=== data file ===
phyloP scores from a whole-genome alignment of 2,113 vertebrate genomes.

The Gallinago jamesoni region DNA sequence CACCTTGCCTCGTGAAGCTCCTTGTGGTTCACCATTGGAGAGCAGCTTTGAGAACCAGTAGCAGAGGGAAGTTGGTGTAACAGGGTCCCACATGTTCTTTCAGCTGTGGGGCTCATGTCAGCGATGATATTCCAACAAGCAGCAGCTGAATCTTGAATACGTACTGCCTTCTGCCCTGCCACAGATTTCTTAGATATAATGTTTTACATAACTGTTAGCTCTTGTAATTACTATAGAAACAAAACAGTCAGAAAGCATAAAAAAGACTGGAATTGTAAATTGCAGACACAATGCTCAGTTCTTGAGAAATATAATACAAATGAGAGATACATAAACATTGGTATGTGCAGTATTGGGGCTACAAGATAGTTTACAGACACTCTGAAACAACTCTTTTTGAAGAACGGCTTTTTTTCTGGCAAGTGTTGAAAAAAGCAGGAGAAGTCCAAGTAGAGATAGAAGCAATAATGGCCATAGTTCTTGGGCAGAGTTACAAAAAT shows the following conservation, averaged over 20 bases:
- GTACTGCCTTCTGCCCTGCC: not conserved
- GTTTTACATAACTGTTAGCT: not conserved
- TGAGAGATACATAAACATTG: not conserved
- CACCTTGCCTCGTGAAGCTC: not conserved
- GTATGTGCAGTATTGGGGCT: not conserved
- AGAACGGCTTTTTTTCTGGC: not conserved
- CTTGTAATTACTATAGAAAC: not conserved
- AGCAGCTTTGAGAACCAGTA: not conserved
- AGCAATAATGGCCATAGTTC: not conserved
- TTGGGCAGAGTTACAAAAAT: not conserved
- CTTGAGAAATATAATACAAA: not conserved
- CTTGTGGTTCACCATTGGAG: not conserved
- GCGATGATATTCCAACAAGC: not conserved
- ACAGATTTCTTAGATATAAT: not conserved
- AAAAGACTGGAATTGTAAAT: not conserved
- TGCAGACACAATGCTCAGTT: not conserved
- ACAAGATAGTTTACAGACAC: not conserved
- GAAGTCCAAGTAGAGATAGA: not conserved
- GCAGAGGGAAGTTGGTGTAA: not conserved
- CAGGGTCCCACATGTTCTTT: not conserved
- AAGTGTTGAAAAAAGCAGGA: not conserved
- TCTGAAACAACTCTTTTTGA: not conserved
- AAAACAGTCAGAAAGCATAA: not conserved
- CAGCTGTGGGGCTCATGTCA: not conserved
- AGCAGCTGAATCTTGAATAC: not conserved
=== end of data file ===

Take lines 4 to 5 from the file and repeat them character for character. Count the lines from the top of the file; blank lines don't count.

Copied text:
- GTTTTACATAACTGTTAGCT: not conserved
- TGAGAGATACATAAACATTG: not conserved